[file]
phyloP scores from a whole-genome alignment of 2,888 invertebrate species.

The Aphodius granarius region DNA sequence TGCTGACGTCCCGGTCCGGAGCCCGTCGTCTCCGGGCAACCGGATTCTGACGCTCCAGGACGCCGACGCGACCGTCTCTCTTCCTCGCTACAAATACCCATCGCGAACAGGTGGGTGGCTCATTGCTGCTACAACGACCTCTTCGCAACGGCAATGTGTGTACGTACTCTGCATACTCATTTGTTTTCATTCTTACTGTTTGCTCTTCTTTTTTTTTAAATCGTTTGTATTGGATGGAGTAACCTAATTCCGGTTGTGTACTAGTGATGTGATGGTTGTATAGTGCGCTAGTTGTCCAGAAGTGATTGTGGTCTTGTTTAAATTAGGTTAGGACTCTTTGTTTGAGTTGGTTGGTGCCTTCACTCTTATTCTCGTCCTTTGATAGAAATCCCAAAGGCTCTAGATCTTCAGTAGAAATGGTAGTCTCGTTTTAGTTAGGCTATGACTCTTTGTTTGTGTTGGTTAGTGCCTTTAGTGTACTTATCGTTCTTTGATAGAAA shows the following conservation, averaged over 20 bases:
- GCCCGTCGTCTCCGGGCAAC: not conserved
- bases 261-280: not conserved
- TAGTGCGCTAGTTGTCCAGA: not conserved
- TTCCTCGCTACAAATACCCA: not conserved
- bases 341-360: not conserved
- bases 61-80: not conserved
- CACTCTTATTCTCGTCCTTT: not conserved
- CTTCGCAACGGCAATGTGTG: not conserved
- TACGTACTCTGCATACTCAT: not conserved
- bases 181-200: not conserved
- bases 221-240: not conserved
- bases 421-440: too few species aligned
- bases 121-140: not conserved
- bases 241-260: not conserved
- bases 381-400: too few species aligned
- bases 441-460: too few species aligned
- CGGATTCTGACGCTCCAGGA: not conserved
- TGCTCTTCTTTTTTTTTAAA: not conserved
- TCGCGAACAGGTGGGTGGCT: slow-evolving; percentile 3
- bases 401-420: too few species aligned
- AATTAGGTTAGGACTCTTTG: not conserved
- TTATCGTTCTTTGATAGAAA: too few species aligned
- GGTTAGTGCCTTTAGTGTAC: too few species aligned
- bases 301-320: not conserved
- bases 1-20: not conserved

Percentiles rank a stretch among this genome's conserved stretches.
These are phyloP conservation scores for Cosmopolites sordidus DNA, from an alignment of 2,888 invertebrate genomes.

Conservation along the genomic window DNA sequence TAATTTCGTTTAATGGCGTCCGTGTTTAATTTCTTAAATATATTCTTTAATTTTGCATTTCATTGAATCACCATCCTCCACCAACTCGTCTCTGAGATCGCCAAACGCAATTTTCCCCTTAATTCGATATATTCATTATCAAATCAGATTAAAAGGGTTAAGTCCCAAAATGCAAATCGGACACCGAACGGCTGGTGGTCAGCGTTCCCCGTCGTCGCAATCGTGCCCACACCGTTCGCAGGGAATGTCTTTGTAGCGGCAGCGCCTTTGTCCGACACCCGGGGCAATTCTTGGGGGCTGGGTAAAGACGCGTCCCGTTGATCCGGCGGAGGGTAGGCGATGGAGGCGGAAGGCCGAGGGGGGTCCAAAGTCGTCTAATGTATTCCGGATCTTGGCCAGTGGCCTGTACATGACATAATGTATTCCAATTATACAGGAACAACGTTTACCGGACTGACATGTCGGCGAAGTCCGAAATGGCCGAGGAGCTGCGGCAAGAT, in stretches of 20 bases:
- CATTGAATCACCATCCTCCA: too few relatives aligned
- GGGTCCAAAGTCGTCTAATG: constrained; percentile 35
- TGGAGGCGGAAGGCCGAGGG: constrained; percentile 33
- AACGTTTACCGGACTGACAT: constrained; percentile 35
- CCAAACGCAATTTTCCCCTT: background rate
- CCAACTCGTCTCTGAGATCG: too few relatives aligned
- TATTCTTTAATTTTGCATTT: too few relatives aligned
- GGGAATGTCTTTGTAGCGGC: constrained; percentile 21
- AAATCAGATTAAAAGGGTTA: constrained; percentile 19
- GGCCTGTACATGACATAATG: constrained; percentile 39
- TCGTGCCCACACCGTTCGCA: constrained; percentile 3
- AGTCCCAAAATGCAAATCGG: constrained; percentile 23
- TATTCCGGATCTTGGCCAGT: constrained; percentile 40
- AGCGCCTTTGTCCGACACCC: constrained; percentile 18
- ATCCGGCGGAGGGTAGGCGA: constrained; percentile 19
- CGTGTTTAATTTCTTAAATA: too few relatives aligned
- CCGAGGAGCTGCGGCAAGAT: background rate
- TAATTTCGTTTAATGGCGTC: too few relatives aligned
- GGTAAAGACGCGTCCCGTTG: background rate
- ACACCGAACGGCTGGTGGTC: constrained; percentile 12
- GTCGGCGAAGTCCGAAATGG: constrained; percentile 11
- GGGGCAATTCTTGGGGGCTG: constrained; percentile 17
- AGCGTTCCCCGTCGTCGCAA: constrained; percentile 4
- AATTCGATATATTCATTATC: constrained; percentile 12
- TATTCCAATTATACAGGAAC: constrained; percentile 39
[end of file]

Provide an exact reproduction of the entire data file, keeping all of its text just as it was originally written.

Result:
phyloP scores from a whole-genome alignment of 2,888 invertebrate species.

The Aphodius granarius region DNA sequence TGCTGACGTCCCGGTCCGGAGCCCGTCGTCTCCGGGCAACCGGATTCTGACGCTCCAGGACGCCGACGCGACCGTCTCTCTTCCTCGCTACAAATACCCATCGCGAACAGGTGGGTGGCTCATTGCTGCTACAACGACCTCTTCGCAACGGCAATGTGTGTACGTACTCTGCATACTCATTTGTTTTCATTCTTACTGTTTGCTCTTCTTTTTTTTTAAATCGTTTGTATTGGATGGAGTAACCTAATTCCGGTTGTGTACTAGTGATGTGATGGTTGTATAGTGCGCTAGTTGTCCAGAAGTGATTGTGGTCTTGTTTAAATTAGGTTAGGACTCTTTGTTTGAGTTGGTTGGTGCCTTCACTCTTATTCTCGTCCTTTGATAGAAATCCCAAAGGCTCTAGATCTTCAGTAGAAATGGTAGTCTCGTTTTAGTTAGGCTATGACTCTTTGTTTGTGTTGGTTAGTGCCTTTAGTGTACTTATCGTTCTTTGATAGAAA shows the following conservation, averaged over 20 bases:
- GCCCGTCGTCTCCGGGCAAC: not conserved
- bases 261-280: not conserved
- TAGTGCGCTAGTTGTCCAGA: not conserved
- TTCCTCGCTACAAATACCCA: not conserved
- bases 341-360: not conserved
- bases 61-80: not conserved
- CACTCTTATTCTCGTCCTTT: not conserved
- CTTCGCAACGGCAATGTGTG: not conserved
- TACGTACTCTGCATACTCAT: not conserved
- bases 181-200: not conserved
- bases 221-240: not conserved
- bases 421-440: too few species aligned
- bases 121-140: not conserved
- bases 241-260: not conserved
- bases 381-400: too few species aligned
- bases 441-460: too few species aligned
- CGGATTCTGACGCTCCAGGA: not conserved
- TGCTCTTCTTTTTTTTTAAA: not conserved
- TCGCGAACAGGTGGGTGGCT: slow-evolving; percentile 3
- bases 401-420: too few species aligned
- AATTAGGTTAGGACTCTTTG: not conserved
- TTATCGTTCTTTGATAGAAA: too few species aligned
- GGTTAGTGCCTTTAGTGTAC: too few species aligned
- bases 301-320: not conserved
- bases 1-20: not conserved

Percentiles rank a stretch among this genome's conserved stretches.
These are phyloP conservation scores for Cosmopolites sordidus DNA, from an alignment of 2,888 invertebrate genomes.

Conservation along the genomic window DNA sequence TAATTTCGTTTAATGGCGTCCGTGTTTAATTTCTTAAATATATTCTTTAATTTTGCATTTCATTGAATCACCATCCTCCACCAACTCGTCTCTGAGATCGCCAAACGCAATTTTCCCCTTAATTCGATATATTCATTATCAAATCAGATTAAAAGGGTTAAGTCCCAAAATGCAAATCGGACACCGAACGGCTGGTGGTCAGCGTTCCCCGTCGTCGCAATCGTGCCCACACCGTTCGCAGGGAATGTCTTTGTAGCGGCAGCGCCTTTGTCCGACACCCGGGGCAATTCTTGGGGGCTGGGTAAAGACGCGTCCCGTTGATCCGGCGGAGGGTAGGCGATGGAGGCGGAAGGCCGAGGGGGGTCCAAAGTCGTCTAATGTATTCCGGATCTTGGCCAGTGGCCTGTACATGACATAATGTATTCCAATTATACAGGAACAACGTTTACCGGACTGACATGTCGGCGAAGTCCGAAATGGCCGAGGAGCTGCGGCAAGAT, in stretches of 20 bases:
- CATTGAATCACCATCCTCCA: too few relatives aligned
- GGGTCCAAAGTCGTCTAATG: constrained; percentile 35
- TGGAGGCGGAAGGCCGAGGG: constrained; percentile 33
- AACGTTTACCGGACTGACAT: constrained; percentile 35
- CCAAACGCAATTTTCCCCTT: background rate
- CCAACTCGTCTCTGAGATCG: too few relatives aligned
- TATTCTTTAATTTTGCATTT: too few relatives aligned
- GGGAATGTCTTTGTAGCGGC: constrained; percentile 21
- AAATCAGATTAAAAGGGTTA: constrained; percentile 19
- GGCCTGTACATGACATAATG: constrained; percentile 39
- TCGTGCCCACACCGTTCGCA: constrained; percentile 3
- AGTCCCAAAATGCAAATCGG: constrained; percentile 23
- TATTCCGGATCTTGGCCAGT: constrained; percentile 40
- AGCGCCTTTGTCCGACACCC: constrained; percentile 18
- ATCCGGCGGAGGGTAGGCGA: constrained; percentile 19
- CGTGTTTAATTTCTTAAATA: too few relatives aligned
- CCGAGGAGCTGCGGCAAGAT: background rate
- TAATTTCGTTTAATGGCGTC: too few relatives aligned
- GGTAAAGACGCGTCCCGTTG: background rate
- ACACCGAACGGCTGGTGGTC: constrained; percentile 12
- GTCGGCGAAGTCCGAAATGG: constrained; percentile 11
- GGGGCAATTCTTGGGGGCTG: constrained; percentile 17
- AGCGTTCCCCGTCGTCGCAA: constrained; percentile 4
- AATTCGATATATTCATTATC: constrained; percentile 12
- TATTCCAATTATACAGGAAC: constrained; percentile 39